How Netflix Tells You What You Want to Watch

Netflix options | © Netflix
Netflix options | © Netflix
Photo of Peter Ward
Tech Editor5 January 2018

When we fire up Netflix, we’re offered a wide range of titles to binge on. But how we choose our TV shows and movies is subtly influenced by the streaming company itself.

There are many factors taken into account by the Netflix algorithm when a user logs in. There are the simple things, like showing some of the most popular action titles high up to people who mostly pick films and TV shows from that genre. But there are also much more complicated calculations taken into account. This involves introducing people to new types of content they don’t usually watch, so they can experience different content than what they’re used to.

Netflix has previously stated it believes that, if a user doesn’t find anything to watch in the first 60–90 seconds, then they’ll lose interest and move away from Netflix. This puts a lot of pressure on the company to offer personalized choices and capture our attention immediately.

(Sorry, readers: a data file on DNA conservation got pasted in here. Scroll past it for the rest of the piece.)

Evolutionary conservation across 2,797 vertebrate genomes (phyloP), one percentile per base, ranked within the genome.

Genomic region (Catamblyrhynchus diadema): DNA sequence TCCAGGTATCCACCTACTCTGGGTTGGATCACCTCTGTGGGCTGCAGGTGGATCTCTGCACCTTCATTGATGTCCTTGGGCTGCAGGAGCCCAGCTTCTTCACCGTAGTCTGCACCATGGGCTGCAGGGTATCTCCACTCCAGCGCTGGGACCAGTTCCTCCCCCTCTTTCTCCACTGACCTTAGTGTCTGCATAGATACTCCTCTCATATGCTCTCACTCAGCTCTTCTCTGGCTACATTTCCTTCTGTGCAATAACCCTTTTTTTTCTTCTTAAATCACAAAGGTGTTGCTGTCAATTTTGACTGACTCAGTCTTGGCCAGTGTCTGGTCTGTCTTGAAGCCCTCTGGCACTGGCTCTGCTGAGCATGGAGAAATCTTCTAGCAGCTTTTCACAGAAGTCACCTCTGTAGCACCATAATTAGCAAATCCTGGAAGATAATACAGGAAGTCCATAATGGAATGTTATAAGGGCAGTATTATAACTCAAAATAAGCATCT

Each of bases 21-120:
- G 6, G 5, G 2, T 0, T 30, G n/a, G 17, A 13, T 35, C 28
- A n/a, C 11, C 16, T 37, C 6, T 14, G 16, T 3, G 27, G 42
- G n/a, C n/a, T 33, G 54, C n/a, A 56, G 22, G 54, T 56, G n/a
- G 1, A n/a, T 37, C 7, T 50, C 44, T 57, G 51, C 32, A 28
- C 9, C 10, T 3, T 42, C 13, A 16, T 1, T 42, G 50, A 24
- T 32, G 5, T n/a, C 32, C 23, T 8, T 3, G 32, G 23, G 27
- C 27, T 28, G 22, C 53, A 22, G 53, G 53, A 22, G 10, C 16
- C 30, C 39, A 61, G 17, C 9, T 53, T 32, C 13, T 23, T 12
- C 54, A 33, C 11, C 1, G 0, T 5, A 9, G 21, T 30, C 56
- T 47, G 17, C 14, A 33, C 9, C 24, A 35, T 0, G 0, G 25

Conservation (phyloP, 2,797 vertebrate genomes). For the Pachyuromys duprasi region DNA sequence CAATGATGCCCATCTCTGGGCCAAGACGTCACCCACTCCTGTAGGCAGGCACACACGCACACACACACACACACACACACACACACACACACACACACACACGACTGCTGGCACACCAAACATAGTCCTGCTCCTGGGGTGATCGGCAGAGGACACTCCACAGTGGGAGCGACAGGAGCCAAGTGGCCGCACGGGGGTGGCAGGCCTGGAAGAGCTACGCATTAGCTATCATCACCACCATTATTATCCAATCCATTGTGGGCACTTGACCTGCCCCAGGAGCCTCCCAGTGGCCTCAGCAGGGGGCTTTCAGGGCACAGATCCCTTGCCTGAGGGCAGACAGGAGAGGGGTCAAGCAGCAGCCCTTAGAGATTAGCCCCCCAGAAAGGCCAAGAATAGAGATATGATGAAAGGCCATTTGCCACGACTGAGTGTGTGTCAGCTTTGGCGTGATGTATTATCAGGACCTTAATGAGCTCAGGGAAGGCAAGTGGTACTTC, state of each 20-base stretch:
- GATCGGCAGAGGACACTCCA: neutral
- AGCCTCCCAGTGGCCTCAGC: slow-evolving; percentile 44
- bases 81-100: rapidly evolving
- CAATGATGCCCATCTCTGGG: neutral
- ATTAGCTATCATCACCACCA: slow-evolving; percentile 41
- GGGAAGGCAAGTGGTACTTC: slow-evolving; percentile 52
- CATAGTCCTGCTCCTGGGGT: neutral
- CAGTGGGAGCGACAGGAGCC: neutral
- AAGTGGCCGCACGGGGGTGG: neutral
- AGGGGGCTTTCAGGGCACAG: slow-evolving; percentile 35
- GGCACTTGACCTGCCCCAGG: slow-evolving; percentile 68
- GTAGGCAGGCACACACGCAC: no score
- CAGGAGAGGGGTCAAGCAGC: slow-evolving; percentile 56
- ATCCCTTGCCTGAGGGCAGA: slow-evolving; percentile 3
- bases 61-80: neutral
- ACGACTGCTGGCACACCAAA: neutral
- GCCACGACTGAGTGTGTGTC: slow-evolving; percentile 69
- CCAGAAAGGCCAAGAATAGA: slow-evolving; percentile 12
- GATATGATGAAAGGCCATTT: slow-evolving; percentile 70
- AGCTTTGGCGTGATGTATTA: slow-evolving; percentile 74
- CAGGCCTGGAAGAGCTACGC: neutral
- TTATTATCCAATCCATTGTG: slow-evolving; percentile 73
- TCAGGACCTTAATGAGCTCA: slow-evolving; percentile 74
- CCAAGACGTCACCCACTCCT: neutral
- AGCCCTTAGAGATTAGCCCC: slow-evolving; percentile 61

© Hanny Naibaho/Unsplash

The company runs a huge number of product tests each year, and tries everything out on a large number of users, from changing the banner image to the recently introduced auto-play trailers.

Personalization doesn’t just end with the titles that are on your home screen as you log in. Even the artwork is changed to appeal to each individual user’s preferences. In a post on Medium, Netflix revealed how it changes artworks based on which movies or actors you enjoy watching.

Take Good Will Hunting, for example, the movie starring Matt Damon, Minnie Driver, and Robin Williams. If you’re a fan of romance, then Netflix will show you artwork of Damon and Driver leaning in for a kiss. If you’ve historically watched more comedy, then Robin Williams will appear as the artwork on the homepage instead. Similarly, with Pulp Fiction, if you watch more movies with John Travolta than Uma Thurman, you’ll see the Grease and Face/Off star first, rather than Thurman.

“Of course, not all the scenarios for personalizing artwork are this clear and obvious. So we don’t enumerate such hand-derived rules but instead rely on the data to tell us what signals to use,” the company wrote in the Medium post. “Overall, by personalizing artwork we help each title put its best foot forward for every member.”